Essays on American politics and foreign policy

By Donald E. Nuechterlein

Donald Nuechterlein is a political scientist and writer who resides near Charlottesville, Virginia. He is the author of numerous books on American politics and foreign policy, including

  • Defiant Superpower: The New American Hegemony, 2005
  • America Recommitted: A Superpower Assesses its Role in a Turbulent World, 2000
  • A Cold War Odyssey, 1997


Donald Nuechterlein



Those Americans who are fifty and older remember vividly the tumult and tragedy that engulfed the country in 1968. It was one of the 20th century's most perilous times in American politics.

The parallels with 2008 are apparent. Both were significant election years in which neither candidate was the incumbent president: both Hubert Humphrey and Richard Nixon had been a vice president. Then as now, the country was at war, in Vietnam in 1968 and in Iraq and Afghanistan today. In both cases, a new generation of young people was determined to assert greater influence on national politics, the boomer generation in the 1960s and the millennium generation now.

Tom Brokaw's new book, "Boom: Voices of the 1960s", offers an especially insightful account of new, radical social forces in America that led to widespread turmoil in 1968. Consider the dramatic events that happened in the first eight months.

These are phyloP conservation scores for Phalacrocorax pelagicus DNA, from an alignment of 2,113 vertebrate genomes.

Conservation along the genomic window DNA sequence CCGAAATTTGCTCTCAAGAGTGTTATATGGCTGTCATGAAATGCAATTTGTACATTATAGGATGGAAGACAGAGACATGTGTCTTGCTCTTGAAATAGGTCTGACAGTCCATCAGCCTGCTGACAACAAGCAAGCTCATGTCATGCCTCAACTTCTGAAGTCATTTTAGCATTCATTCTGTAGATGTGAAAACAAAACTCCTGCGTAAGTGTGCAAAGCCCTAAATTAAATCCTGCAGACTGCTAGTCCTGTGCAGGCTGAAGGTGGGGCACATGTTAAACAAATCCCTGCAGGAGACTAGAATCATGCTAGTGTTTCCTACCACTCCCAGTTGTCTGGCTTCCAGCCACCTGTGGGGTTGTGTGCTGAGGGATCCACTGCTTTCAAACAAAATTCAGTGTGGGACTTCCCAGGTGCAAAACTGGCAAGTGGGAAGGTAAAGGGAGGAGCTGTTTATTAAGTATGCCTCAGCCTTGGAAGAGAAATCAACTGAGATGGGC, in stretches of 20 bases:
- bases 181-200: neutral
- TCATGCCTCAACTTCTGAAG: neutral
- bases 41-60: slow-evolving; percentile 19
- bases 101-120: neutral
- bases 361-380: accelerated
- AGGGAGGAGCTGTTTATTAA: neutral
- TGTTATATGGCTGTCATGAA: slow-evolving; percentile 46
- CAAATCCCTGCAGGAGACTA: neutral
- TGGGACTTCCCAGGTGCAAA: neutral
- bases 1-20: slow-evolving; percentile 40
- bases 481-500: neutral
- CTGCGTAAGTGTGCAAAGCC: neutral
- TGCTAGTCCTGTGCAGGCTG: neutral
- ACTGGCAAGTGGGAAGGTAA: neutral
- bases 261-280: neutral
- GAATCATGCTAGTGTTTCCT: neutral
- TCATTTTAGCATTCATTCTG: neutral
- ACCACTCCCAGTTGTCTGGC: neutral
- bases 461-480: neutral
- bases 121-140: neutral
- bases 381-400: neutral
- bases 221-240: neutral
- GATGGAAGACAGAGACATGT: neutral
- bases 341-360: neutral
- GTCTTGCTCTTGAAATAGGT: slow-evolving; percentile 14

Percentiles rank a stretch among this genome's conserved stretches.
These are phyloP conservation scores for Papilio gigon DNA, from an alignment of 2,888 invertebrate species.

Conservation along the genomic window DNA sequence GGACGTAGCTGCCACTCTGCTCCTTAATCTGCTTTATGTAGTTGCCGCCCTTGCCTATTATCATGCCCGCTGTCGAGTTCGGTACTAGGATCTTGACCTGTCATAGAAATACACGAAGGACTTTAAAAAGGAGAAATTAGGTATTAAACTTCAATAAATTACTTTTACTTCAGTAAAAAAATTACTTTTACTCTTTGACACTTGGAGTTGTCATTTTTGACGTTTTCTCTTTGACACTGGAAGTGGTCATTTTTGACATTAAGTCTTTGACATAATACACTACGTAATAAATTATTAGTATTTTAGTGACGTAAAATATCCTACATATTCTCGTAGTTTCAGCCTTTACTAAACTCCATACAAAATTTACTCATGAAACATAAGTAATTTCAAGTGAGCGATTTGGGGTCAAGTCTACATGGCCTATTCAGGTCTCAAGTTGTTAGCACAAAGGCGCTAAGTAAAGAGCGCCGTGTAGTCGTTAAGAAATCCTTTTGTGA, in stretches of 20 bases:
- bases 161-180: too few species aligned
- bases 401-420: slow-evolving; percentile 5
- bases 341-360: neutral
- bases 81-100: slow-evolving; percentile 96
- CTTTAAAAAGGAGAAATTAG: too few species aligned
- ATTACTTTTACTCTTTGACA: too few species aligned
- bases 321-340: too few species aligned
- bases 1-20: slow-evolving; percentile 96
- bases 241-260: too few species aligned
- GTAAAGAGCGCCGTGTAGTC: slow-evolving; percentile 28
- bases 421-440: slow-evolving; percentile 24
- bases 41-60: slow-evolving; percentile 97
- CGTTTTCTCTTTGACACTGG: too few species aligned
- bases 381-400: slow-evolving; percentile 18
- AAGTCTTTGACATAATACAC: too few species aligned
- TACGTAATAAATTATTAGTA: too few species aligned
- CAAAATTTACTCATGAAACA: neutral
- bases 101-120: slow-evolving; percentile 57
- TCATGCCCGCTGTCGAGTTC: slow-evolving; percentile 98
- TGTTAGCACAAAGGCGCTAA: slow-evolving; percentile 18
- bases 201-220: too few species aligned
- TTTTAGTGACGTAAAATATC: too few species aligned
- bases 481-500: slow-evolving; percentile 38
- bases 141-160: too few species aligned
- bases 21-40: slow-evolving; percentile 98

In his account of the public's reaction to these stunning events, Tom Brokaw suggests that Nixon's victory in the presidential election that fall was influenced by widespread revulsion against excesses of counter-culture radicals.

1968 does not, however, resemble the political climate in 2008. For example:

If John McCain emerges as the nominee of the Republican Party, voters will have to decide whether their first priority is national security and homeland defense. If the answer is yes, they will select McCain because he has a consistent record in support of the Iraq war and strong national defense.

If Hillary Clinton or Barack Obama is selected as the Democrats' standard bearer, voters will need to decide whether domestic programs such as universal health care and education are their highest priority. Both have pledged to bring the troops home from Iraq and increase domestic spending.

In 1968, when Americans demanded an end to the Vietnam war, both presidential candidates, Nixon and Humphrey, promised to withdraw the troops. Today the story is different, as the surge in troops that President Bush ordered to Iraq last year has greatly improved security there.

Voters will need to decide in November whether to keep troops in Iraq longer to help build a democratic, pro-western state, or abandon the effort and bring the forces home. A repeat of 1968 is a real possibility.

File last modified on Monday, 15-FEB-2008 09:18 PM EST

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